Brian Fagan Digs Deeper

4 mins read

Robots roam at Teotihuacan, Mexico

Robots for exploring deep under pyramids are a new fashion in archaeology. One revealed a hidden door and a chamber in the Pyramid of Khufu at Giza in Egypt. Now, Mexico’s National Institute of Archaeology and History has unleashed a locally designed, camera-equipped remote controlled vehicle under the Temple of Quetzalcoatl in the heart of the ceremonial hub at the great city of Teotihuacan, Mexico. The archaeologists lowered a 30cm (1 inch) wide robot, named Tlaloque I after the Aztec rain god, into a vertical shaft, to see whether it was safe to enter. Grainy video footage revealed a 4m (12ft) wide corridor 12m (40ft) below the surface, with a perfectly fashioned arch roof.

The corridor extends more than 100m (328ft) under the temple. Geo-radar has shown that it opens into three chambers, which may hold burials of important personages. The tunnel was intentionally blocked with rubble between AD 200 and 250. Once the debris is removed, archaeologist Sergio Gomez and his colleagues will enter the passageway. Who knows what lies at the end? The excavators hope for undisturbed burial chambers, although, of course, the defile may just be a symbolic entryway to the Otherworld of Mesoamerican belief. Stay tuned…

Google Earth conjures up field systems

Talking of remote survey, Google Earth is rapidly becoming a flavour of the day for people engaged in such pursuits. And with good reason, for anyone can download the software and observe the earth. You can enjoy a 3D tour of ancient Rome, or if you are physical geographer Stephen Beach of Georgetown University in Washington, DC, look down on ancient Maya field systems. Beach and his wife Sheryl Luzzadder-Beach have carried out more than 60 excavations in low-lying wetlands in northern Belize. Plant remains from the trenches show that the Maya grew avocadoes, various grasses, and maize in fields where flooding was common. So they tossed the soil from mucking out the ditches on to adjacent land, thereby allowing the roots of their crops to grow clear of the waterlogged ground. Google earth has revealed a wetland system about 100km (62 miles) across, the farmers building canals to divert water and create new farmland. No one knows how extensive Maya use of wetlands was, partly because much of the farming took place away from major centres, but also because we lacked the technology to gaze down on larger landscapes. Enter Google Earth, and our perceptions of Maya farming are likely to change radically in coming years.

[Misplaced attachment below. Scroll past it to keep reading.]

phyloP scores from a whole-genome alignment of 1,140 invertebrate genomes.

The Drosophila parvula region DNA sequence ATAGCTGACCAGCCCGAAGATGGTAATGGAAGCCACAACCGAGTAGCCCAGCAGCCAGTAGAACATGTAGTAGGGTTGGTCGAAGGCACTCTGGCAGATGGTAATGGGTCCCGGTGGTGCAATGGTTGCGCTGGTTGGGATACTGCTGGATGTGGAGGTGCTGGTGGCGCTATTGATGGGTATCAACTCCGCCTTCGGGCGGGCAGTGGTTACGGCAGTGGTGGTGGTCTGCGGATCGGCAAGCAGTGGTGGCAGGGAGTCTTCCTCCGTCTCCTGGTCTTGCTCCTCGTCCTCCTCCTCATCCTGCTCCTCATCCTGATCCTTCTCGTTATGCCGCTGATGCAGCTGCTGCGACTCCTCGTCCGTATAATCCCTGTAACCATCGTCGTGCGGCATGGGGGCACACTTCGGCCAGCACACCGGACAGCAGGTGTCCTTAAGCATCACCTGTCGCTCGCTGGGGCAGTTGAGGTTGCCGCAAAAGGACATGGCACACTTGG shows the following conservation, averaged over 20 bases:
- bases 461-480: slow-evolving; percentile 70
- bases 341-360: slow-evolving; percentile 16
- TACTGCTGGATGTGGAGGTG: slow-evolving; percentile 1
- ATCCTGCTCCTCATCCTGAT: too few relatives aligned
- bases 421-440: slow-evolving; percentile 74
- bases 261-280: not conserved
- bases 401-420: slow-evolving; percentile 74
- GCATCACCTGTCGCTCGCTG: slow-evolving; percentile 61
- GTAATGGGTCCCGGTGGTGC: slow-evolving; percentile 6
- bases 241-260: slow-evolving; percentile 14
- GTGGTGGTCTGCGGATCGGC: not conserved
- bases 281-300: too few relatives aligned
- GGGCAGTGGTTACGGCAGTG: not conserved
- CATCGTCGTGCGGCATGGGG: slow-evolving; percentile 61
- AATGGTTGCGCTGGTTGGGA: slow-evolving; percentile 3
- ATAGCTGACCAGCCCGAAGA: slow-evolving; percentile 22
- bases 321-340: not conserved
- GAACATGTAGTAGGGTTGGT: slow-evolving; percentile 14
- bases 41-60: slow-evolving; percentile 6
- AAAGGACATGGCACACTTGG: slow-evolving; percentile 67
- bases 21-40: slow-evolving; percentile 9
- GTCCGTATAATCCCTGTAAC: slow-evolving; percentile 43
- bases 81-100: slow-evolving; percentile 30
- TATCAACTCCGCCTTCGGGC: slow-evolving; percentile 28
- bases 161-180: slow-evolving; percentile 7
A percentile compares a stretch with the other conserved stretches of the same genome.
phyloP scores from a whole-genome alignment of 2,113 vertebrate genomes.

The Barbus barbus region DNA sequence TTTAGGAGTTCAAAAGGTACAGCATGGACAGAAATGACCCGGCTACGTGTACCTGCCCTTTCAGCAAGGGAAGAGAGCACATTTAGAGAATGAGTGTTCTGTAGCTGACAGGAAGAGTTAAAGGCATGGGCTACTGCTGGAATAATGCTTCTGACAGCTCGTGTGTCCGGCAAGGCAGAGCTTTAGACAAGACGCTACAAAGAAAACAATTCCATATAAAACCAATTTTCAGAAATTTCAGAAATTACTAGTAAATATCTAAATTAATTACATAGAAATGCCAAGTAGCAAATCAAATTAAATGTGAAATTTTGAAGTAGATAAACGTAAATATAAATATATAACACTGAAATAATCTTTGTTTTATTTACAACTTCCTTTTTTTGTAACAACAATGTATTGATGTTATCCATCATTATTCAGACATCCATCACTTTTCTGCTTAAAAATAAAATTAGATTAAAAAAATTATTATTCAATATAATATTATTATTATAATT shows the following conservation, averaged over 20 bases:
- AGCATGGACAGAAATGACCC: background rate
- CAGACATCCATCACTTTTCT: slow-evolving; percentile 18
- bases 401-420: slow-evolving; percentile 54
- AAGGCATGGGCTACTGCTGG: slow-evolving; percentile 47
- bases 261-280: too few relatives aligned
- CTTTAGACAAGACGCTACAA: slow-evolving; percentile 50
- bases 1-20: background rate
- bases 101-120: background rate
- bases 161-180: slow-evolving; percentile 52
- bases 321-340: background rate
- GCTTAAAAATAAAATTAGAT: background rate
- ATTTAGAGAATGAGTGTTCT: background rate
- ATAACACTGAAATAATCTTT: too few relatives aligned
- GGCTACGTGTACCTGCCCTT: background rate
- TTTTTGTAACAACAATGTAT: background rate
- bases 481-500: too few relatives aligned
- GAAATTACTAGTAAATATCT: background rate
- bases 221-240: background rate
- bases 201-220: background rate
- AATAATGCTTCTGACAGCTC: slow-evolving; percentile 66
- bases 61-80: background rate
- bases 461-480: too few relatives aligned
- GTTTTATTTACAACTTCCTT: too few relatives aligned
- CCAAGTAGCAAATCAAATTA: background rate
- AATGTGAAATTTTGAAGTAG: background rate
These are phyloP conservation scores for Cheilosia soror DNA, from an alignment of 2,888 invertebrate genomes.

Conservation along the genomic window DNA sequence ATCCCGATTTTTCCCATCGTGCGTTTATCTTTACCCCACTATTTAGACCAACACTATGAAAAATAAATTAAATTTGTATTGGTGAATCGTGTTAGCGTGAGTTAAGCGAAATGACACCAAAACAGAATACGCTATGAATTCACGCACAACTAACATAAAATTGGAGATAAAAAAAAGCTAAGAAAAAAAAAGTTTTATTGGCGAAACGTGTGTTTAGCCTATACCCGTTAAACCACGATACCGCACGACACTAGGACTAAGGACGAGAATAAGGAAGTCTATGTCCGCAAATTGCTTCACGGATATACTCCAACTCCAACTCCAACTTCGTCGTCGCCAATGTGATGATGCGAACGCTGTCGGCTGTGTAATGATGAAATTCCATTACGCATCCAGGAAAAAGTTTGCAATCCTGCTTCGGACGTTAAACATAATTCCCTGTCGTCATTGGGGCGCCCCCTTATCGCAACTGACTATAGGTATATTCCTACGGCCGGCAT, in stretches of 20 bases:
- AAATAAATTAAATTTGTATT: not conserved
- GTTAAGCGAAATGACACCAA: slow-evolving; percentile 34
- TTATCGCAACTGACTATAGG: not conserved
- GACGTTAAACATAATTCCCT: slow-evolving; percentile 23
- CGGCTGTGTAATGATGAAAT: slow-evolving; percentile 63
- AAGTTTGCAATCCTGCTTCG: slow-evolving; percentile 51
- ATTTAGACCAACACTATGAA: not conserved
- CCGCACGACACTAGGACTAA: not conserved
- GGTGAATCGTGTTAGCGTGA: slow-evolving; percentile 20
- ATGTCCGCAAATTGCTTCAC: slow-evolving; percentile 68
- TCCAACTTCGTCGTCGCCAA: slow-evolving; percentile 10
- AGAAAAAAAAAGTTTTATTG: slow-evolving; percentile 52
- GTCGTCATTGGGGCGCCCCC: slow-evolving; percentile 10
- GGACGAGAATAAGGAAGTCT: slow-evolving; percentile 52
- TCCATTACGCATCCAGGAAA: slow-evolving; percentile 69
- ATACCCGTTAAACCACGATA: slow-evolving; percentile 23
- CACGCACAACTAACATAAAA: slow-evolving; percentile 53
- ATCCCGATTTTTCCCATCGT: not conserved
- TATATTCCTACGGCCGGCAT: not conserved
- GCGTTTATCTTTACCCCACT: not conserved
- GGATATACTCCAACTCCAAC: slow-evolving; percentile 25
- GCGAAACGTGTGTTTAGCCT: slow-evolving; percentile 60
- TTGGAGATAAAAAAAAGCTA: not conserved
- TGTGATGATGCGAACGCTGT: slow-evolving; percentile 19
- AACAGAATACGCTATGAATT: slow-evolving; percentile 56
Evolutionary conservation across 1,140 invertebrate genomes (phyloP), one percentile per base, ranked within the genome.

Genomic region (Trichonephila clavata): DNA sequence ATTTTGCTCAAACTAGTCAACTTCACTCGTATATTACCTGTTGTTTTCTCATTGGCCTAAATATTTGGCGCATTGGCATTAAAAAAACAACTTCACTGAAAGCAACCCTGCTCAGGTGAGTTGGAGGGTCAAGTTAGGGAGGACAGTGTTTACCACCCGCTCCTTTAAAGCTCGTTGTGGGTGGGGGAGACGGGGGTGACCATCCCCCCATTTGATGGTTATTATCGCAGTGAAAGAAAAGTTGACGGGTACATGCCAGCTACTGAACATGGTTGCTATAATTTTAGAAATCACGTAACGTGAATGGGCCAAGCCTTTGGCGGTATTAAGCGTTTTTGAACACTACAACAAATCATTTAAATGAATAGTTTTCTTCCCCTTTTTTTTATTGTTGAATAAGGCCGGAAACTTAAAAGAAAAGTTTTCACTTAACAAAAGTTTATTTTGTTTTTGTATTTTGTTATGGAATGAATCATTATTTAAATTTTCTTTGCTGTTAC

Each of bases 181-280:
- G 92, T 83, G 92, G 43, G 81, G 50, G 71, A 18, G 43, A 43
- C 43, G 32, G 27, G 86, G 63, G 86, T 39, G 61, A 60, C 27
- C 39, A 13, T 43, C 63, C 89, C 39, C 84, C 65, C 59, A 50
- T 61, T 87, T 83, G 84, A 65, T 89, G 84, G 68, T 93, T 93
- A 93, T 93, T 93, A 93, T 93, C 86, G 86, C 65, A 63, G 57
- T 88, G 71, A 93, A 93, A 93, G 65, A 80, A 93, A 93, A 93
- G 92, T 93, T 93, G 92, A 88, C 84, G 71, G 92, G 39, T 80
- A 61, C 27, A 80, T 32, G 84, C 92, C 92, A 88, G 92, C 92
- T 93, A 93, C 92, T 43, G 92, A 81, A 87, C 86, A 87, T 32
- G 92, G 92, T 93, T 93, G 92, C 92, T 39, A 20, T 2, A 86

China Point

The Monterey Aquarium in northern California is one of those museums you should on no account miss, not least for the hypnotic exhibit of sardines swimming round and round in endless circles. Now, a bluff close to the aquarium, once known as China Point, has yielded a Chinese fishing village that was destroyed by fire in 1906. Chinese immigrants who came to work in California during the Gold Rush founded the settlement in the 1860s, leasing the land from a Monterey land baron, David Jacks.

Bones from the excavations tell us that the inhabitants raised pigs, fished, and harvested sea urchins. They would row out at night with bright firebrands suspended from their boats that attracted squid to the surface. The villagers salted the squid and shipped them back to China –thereby making a profit and avoiding an exorbitant salt tax back home. The close-knit community prospered during a period of violent prejudice against them.